Latest Emerging Tech Trends | NFTs, DAOs and Web3

Explaining the Latest Emerging Tech Trends: NFTs, DAOs, and Web3

Explaining the Latest Emerging Tech Trends: NFTs, DAOs and Web3

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Explaining the Latest Emerging Tech Trends: NFTs, DAOs, and Web3

Explaining the Latest Emerging Tech Trends: NFTs, DAOs, and Web3

According to Scientific Reports, “Overall, in the first four months of 2021, the NFT volume has exceeded 2 billion USD”.  Recently there has been an increasing interest in NFTs, DAOs & Web3, and questions arise about how they might impact the tech landscape. One area that these emerging tech trends will undoubtedly impact is the online development landscape.

This article provides a non-technical description and a starting point to understanding some of these latest trends in technology.


This first tech trend has caused quite the commotion within digital spaces – one common debate has been whether or not NFTs are the future of digital transformation. However, we must first understand what NFTs are to understand their impact on digital transformation.

NFTs (Non-fungible Tokens) are a unique and irreplaceable digital item. We store NFTs on a digital ledger (a blockchain), typically Ethereum. The blockchain also provides public proof of ownership.

NFTs typically represent digital ownership but can also be used for physical ownership. They differ from cryptocurrencies like Bitcoin as they are not mutually interchangeable in the same way that Bitcoin is. NFTs can be anything digital from photos to audio files.


NFTs can be used to provide an Ethereum web address with a memorable and uncomplicated name. Similar to an IP address simplified through the use of a website domain name. If you wanted to send currency (ETH) people can do so through a more commonplace name like myetherwallet.eth rather than 0x1234596789.

NFTs (Non-Fungible Tokens)


Web3 is the idea for the next stage of the internet, a decentralised version based on peer-to-peer technologies such as public blockchains.  Explaining Web3 is easiest when we understand the versions of the web that precede it.

Web 1.0 refers to the period covering 1991 to 2004 where a large majority of internet users solely consumed content.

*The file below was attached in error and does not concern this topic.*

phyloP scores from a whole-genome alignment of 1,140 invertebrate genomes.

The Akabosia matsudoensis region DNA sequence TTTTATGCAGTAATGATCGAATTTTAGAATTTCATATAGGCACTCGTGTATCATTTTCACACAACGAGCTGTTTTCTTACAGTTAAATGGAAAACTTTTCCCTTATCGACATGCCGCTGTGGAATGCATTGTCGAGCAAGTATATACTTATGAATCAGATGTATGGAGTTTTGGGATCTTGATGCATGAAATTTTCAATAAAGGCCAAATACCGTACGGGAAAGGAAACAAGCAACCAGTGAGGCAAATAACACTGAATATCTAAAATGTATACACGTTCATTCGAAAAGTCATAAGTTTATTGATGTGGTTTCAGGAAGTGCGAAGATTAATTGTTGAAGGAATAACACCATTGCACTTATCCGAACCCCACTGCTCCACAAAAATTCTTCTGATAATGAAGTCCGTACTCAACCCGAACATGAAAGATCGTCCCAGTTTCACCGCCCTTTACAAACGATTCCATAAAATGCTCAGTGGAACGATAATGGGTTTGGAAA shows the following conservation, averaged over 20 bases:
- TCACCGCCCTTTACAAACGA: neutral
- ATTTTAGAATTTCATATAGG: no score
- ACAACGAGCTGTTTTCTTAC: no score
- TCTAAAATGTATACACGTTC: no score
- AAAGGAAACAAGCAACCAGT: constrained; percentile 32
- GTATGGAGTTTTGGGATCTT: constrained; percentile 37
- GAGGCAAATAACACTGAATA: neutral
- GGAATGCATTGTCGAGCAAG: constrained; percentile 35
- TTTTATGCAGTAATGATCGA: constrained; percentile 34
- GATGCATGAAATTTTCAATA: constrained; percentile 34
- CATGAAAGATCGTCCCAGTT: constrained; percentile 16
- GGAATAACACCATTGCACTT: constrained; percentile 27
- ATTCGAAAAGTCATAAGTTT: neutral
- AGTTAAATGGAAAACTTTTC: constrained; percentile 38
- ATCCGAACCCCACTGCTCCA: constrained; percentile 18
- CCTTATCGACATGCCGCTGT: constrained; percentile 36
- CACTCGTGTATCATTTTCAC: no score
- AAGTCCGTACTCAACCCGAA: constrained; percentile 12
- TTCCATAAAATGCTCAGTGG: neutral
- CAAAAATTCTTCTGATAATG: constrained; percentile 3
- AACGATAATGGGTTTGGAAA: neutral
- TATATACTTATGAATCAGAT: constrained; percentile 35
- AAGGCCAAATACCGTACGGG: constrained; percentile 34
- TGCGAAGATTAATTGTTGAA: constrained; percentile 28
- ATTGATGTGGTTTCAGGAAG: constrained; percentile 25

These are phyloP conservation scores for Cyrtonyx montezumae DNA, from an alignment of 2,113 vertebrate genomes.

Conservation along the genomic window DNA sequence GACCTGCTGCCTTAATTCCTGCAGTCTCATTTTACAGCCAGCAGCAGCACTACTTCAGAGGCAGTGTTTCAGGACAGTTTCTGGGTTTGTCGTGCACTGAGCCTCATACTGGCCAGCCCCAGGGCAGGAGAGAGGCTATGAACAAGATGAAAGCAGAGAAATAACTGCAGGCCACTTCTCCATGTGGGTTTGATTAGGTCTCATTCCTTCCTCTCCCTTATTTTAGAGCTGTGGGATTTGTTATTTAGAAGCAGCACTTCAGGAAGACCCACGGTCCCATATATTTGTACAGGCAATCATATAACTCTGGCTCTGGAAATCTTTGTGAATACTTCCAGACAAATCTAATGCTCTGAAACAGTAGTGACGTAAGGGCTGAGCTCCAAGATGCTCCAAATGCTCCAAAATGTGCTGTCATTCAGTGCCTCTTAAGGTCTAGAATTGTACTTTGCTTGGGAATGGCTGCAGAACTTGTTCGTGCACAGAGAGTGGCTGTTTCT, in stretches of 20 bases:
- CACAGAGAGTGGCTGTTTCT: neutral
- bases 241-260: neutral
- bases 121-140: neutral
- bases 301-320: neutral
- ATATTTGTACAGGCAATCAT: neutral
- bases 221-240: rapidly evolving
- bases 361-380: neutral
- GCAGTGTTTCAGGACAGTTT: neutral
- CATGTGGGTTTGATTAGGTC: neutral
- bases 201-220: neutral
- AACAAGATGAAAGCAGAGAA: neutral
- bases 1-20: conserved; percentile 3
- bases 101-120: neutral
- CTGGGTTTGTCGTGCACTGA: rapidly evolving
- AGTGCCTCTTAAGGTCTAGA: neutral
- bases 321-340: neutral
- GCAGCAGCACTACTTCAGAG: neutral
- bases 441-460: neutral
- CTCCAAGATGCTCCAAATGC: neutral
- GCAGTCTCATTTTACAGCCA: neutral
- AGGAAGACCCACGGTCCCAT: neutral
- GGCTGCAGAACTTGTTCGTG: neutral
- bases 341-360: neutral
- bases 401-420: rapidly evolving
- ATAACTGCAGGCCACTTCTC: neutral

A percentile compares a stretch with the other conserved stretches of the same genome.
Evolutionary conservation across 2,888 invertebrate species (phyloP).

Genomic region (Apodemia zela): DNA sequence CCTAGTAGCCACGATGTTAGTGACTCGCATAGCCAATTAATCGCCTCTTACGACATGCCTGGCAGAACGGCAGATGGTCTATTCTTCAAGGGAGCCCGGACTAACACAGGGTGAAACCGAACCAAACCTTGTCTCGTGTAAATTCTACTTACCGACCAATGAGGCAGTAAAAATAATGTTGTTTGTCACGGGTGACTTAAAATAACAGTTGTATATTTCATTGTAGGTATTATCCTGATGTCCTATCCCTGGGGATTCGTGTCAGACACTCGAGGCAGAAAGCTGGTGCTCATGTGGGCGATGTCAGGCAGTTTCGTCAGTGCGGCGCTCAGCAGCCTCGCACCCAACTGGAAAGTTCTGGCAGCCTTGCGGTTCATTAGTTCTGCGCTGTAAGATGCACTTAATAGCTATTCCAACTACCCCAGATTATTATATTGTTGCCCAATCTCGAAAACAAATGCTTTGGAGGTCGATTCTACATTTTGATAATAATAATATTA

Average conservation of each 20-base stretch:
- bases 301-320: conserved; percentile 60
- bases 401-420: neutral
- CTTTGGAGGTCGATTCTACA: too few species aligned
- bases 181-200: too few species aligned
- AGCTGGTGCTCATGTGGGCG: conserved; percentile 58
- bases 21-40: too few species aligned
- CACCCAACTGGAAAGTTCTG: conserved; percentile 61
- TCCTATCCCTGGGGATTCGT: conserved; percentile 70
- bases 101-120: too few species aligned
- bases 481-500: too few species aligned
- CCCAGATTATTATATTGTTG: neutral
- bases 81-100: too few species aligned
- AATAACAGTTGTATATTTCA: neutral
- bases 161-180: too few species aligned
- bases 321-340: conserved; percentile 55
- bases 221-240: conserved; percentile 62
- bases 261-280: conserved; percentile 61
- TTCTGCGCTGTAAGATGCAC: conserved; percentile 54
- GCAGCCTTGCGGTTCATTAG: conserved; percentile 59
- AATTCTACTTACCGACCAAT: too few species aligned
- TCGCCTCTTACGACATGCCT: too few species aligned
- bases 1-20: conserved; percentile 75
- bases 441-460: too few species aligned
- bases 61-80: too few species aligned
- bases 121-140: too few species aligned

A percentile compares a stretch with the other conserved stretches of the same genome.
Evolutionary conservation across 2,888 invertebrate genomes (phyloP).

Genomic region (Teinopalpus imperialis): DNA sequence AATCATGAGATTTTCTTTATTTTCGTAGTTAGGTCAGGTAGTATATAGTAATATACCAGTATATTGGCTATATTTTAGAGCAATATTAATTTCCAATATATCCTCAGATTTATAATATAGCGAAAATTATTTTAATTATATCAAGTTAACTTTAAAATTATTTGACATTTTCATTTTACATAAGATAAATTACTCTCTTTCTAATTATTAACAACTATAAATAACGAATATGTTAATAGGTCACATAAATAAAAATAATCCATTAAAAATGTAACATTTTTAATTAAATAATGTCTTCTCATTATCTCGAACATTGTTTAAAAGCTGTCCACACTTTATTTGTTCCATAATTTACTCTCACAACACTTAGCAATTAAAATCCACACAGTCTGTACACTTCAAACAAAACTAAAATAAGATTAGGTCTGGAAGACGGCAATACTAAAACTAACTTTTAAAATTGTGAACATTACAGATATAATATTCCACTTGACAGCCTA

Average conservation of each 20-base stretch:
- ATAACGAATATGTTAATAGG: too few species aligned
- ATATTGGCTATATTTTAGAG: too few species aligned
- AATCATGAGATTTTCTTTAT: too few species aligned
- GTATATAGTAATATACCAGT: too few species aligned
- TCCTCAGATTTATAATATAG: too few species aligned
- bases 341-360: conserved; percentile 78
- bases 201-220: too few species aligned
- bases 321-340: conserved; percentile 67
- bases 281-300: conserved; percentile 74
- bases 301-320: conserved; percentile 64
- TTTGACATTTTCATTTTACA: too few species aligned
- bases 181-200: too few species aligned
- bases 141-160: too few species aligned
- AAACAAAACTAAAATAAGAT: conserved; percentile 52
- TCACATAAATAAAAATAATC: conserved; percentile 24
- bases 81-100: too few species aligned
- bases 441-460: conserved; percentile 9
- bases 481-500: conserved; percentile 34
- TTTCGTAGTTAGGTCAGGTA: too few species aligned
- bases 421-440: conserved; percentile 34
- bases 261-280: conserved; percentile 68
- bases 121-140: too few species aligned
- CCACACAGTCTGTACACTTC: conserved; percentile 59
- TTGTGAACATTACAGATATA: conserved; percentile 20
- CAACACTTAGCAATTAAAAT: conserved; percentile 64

Web 2.0 or ‘The Social Web’ (roughly beginning in 2004) was the evolution into the web as a platform; the number of users producing content had started to outweigh the number of users consuming content. The production of content in this phase of the web covers social networking platforms, blogs, and video streaming websites. Web 2.0 is the version of the web that we are using at the moment, and the problems with web 2.0 are what web3 hopes to solve.

‘The Semantic web’ or web 3.0 as formulated by Ethereum co-founder Gavin Wood, has gathered a lot of attention. Whilst conversations have recently gained momentum, Web3 is a concept that has been around since 2001. This phase of the internet is the stage that is said to increase the internet’s intelligence to a level that is close to human intelligence, by harnessing the power of AI systems.

There are four key features of Web 3.0:

  • Artificial Intelligence: Providing users with unbiased and filtered information tailored to each user’s liking.
  • Ubiquity: Of a global, omnipresent capacity. Internet accessibility for everyone, anywhere and at any time.
  • 3D Graphics: This feature focuses on the graphics technology revolution, bringing clarity to 3D virtual worlds.
  • Semantic web: In this crucial feature, the focus is on applying semantics to the web, allowing for a machine’s ability to understand meaning and emotions through data analysis.


DAOs (Decentralised Autonomous Organizations or Corporations) are organisations represented by rules encoded as a transparent computer program. The members of the organisation control the regulations without any governmental influence; no one can access them without group approval. Decentralised Autonomous Organizations are a safe way to work and collaborate with people worldwide.

DAOs resemble companies as they assemble people towards generating wealth and a mission. However, they use voluntary effort from members as opposed to a stream of income.

DAOs have different membership models:

  • Share-based membership – open with some permission required, people who want to join can submit proposals offering valuable contributions e.g., MolochDAO.
  • Token-based membership – permissionless trade on a decentralised exchange e.g., MakerDAO.


DAOs can be used in venture organisations by creating a venture fund that gathers any investment capital and then the establishment votes collectively on the ventures they wish to support. Once a decision is made, money that is repaid can then be redistributed amongst the members of the organisation.

Creating a Plan for Digital Transformation

New technologies have an impact on the software development landscape. For instance, any advancements in Web3 can mean that your software requirements will change. At Incepteo, we work to understand the many tools and technologies that will be best suited to your business, helping you to navigate the unknown.

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